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Power Aware Realtime Systems

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Matt Craven. Ruibin Xu. Daniel Mosse. Outline. Introduction to real-time systems. Introduction to power management. Speed adjustment in frame-based systems ... – PowerPoint PPT presentation

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Title: Power Aware Realtime Systems


1

Power Aware Real-time Systems
Daniel Mosse
A joint project with profs Rami Melhem Bruce
Childers Ahmed Amer Trying to rope
in everyone else
And students Nevine Abougazaleh Cosmin Rusu Dakai
Zhu Sameh Gobriel Matt Craven Ruibin Xu
2
Outline
  • Introduction to real-time systems
  • Introduction to power management
  • Speed adjustment in frame-based systems
  • Dynamic speed adjustment in multiprocessor
    environment
  • Tradeoff between energy consumption and
    reliability
  • Saving power in wireless networks

3
Real-time systems
Hard RT systems
Soft RT systems
Periodic
Aperiodic (frame-based)
non preemptive
non preemptive
preemptive
preemptive
parallel processors
uni-processor
4
REAL-TIME SYSTEMS
Hard Real Time system guarantee
deadlines
  • To guarantee deadlines, we need to know worst
    case execution times
  • Predictability need to know if deadlines may be
    missed

Soft Real Time system try to
meet deadlines
  • If a deadline is missed, there is a penalty
  • Provides statistical guarantees (probabilistic
    analysis)
  • Need to know the statistical distribution of
    execution times

Applications
Safety critical systems, control and command
systems, robotics, Communication, multimedia
5
Periodic, EDF scheduling
  • n tasks with maximum computation times Ci and
    periods Ti, for i1,…,n.

C2, T4
C3, T7
  • Dynamic priority scheduling (high priority to the
    task with earlier deadline)
  • All tasks will meet their deadlines if
    utilization is not more than 1.
  • Task set utilization is percentage of CPU used by
    all tasks
  • This example

6
Outline
  • Introduction to real-time systems
  • Introduction to power management
  • Speed adjustment in frame-based systems
  • Dynamic speed adjustment in multiprocessor
    environment
  • Tradeoff between energy consumption and
    reliability
  • Saving power in wireless networks

7
Power Management
  • Why What Power Management?
  • Battery operated Laptop, PDA and Cell phone
  • Heating complex Servers (multiprocessors)
  • Power Aware maintain QoS, reduce energy
  • How?
  • Power off un-used parts LCD, disk for Laptop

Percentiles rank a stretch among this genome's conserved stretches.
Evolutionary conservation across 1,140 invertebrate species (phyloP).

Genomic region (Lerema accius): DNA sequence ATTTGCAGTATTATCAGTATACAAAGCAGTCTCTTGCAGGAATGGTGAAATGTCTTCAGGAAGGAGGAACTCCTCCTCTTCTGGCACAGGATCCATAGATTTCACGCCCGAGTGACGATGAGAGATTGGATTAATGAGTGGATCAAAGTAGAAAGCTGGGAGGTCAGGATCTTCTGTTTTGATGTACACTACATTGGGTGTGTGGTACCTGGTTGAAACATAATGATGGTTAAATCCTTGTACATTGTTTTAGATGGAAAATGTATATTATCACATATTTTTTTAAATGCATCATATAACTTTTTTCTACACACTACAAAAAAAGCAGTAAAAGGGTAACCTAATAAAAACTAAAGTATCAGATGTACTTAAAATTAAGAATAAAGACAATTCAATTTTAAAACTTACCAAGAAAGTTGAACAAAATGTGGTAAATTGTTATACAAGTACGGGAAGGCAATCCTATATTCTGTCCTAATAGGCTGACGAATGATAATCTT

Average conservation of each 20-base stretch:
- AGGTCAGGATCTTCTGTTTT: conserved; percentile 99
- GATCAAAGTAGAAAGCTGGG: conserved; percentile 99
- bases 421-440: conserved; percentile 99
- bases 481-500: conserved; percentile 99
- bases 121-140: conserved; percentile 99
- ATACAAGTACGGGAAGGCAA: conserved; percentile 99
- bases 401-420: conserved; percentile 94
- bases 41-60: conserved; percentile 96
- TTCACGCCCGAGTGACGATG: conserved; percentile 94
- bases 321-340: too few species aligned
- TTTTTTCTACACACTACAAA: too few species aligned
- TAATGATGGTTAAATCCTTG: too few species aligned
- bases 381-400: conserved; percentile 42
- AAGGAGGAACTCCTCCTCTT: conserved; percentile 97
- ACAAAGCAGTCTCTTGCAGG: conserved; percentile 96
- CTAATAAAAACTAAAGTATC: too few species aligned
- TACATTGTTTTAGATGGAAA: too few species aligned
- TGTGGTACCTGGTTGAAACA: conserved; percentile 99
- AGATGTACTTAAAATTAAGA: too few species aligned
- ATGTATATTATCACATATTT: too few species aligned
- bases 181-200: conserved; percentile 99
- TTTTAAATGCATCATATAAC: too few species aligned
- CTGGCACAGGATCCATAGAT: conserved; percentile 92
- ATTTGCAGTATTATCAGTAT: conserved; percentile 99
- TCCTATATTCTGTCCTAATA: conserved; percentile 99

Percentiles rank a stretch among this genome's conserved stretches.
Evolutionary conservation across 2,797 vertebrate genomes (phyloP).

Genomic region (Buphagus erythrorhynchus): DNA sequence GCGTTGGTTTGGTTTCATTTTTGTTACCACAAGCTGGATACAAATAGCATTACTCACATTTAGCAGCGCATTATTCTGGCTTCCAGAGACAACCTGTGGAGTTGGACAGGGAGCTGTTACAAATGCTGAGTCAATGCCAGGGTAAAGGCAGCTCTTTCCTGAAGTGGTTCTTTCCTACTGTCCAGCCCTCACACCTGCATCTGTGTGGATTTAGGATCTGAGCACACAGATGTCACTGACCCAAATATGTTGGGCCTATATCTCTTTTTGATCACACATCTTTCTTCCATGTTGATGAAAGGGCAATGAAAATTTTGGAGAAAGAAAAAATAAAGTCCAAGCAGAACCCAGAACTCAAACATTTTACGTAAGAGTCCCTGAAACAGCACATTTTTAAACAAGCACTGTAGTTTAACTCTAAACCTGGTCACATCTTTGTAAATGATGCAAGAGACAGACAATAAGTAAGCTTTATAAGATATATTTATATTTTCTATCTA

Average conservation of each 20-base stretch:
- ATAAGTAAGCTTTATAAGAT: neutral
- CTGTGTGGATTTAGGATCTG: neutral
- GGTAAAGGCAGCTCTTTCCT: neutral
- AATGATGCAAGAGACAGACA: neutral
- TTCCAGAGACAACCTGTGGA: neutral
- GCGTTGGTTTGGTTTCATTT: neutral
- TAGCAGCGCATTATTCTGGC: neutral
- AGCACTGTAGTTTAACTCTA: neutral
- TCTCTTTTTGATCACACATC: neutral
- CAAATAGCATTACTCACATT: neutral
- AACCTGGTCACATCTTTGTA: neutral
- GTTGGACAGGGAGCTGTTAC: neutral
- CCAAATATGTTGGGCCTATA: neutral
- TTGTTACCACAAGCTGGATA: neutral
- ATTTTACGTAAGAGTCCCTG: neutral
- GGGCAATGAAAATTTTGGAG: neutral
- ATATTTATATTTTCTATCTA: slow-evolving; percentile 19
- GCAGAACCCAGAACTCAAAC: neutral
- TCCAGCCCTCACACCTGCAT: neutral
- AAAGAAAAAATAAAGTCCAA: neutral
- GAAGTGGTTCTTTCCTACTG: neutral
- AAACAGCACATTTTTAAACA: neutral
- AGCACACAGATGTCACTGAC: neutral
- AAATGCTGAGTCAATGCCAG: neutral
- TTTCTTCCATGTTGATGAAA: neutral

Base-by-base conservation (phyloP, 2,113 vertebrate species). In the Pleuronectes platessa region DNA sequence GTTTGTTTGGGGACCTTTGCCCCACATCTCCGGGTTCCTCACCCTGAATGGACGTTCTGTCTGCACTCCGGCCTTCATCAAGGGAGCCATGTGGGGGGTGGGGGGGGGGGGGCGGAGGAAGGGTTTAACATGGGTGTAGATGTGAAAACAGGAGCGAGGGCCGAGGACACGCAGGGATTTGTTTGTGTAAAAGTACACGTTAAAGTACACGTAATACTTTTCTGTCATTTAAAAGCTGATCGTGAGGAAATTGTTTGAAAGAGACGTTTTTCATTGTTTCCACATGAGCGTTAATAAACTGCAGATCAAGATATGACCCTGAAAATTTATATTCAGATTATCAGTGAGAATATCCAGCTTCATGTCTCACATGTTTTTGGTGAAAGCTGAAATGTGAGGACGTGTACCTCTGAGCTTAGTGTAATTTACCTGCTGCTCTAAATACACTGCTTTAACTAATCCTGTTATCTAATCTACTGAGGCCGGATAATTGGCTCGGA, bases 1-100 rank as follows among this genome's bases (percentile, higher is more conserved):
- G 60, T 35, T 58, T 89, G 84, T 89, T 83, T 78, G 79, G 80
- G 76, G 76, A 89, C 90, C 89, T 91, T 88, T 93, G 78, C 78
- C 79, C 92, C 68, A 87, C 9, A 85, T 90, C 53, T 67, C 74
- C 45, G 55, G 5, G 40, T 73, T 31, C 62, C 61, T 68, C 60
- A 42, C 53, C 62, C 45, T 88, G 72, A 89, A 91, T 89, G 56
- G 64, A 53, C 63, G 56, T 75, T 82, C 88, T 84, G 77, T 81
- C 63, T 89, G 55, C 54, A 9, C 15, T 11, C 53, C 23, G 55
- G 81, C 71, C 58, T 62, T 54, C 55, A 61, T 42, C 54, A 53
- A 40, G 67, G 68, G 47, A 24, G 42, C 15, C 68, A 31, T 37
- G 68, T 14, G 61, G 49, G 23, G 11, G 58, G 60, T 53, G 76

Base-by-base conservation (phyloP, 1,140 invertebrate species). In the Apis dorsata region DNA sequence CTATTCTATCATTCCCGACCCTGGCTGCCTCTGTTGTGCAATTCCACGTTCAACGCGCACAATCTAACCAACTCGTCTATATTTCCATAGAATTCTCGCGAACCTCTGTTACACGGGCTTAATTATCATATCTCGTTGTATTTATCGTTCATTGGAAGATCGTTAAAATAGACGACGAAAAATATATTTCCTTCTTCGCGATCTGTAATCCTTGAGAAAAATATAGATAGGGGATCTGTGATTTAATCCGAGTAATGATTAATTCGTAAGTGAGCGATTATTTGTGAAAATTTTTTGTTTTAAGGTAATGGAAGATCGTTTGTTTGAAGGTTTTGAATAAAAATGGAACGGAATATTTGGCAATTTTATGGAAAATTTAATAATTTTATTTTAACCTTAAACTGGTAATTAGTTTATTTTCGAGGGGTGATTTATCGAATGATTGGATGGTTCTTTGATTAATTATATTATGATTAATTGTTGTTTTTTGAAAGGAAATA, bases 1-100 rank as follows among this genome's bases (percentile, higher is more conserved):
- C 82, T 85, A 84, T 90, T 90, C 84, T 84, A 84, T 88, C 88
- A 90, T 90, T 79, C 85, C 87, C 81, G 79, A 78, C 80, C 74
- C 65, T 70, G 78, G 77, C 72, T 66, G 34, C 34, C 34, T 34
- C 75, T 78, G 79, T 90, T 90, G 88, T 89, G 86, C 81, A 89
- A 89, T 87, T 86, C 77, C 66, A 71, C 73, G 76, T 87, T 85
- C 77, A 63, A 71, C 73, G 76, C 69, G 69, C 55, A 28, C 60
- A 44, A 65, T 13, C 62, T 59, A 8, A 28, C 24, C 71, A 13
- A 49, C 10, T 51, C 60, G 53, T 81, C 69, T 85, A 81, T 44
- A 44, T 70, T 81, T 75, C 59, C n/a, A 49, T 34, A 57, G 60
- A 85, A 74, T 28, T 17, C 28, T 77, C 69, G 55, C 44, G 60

• Gracefully reduce the performance
  • CPU dynamic power Pd CefVdd2f
    Chandrakasan-1992, Burd-1995
  • Cef switch capacitance
  • Vdd supply voltage
  • f processor frequency ? linear related to Vdd

8
Power Aware Scheduling
fmax
  • Static Power Management (SPM)
  • Static slack uniformly slow all tasks
    Weiser-1994, Yao-1995, Gruian-2000

Static Slack
D
E
T1
T2
idle
time
9
Power Management
  • Dynamic Power Management (DPM)
  • Dynamic slack non-worst execution 10
    Ernst-1997
  • DPM Krishna-2000, Kumar-2000, Pillai-2001,
    Shin-2001

fmax
Static Slack
D
E
T1
T2
idle
time
E/4
fmax/2
T1
T2
time
  • Multi-Processor
  • SPM length of schedule over deadline
  • DPM ???

10
Outline
  • Introduction to real-time systems
  • Introduction to power management
  • Speed adjustment in frame-based systems
  • Dynamic speed adjustment in multiprocessor
    environment
  • Tradeoff between energy consumption and
    reliability
  • Saving power in wireless networks

11
Speed adjustment in frame-based systems
Static speed adjustment
Assumption all tasks have the same deadline.
Smax
Smin
time
Select the speed based on worst-case execution
time,WCET, and deadline
12
Dynamic Speed adjustment techniques for linear
code
WCET
time
PMP
PMP
ACET
time
PMP
Speed adjustment based on remaining WCET
Note a task very rarely consumes its estimated
worst case execution time.
13
Dynamic Speed adjustment techniques for linear
code
Remaining WCET
time
PMP
PMP
Remaining time
time
PMP
Speed adjustment based on remaining WCET
14
Dynamic Speed adjustment techniques for linear
code
Remaining WCET
time
PMP
PMP
Remaining time
time
PMP
Speed adjustment based on remaining WCET
15
Dynamic Speed adjustment techniques for linear
code
time
PMP
PMP
time
Speed adjustment based on remaining WCET
16
Dynamic Speed adjustment techniques for linear
code
time
PMP
PMP
time
Speed adjustment based on remaining WCET
17
Dynamic Speed adjustment techniques for linear
code
WCET
WCE
WCE
WCE
time
Remaining time
ACET
Remaining av. ex. time
AV
AV
Smax
time
PMP
Smax
WCE
WCE
time
Speed adjustment based on remaining average
execution time
18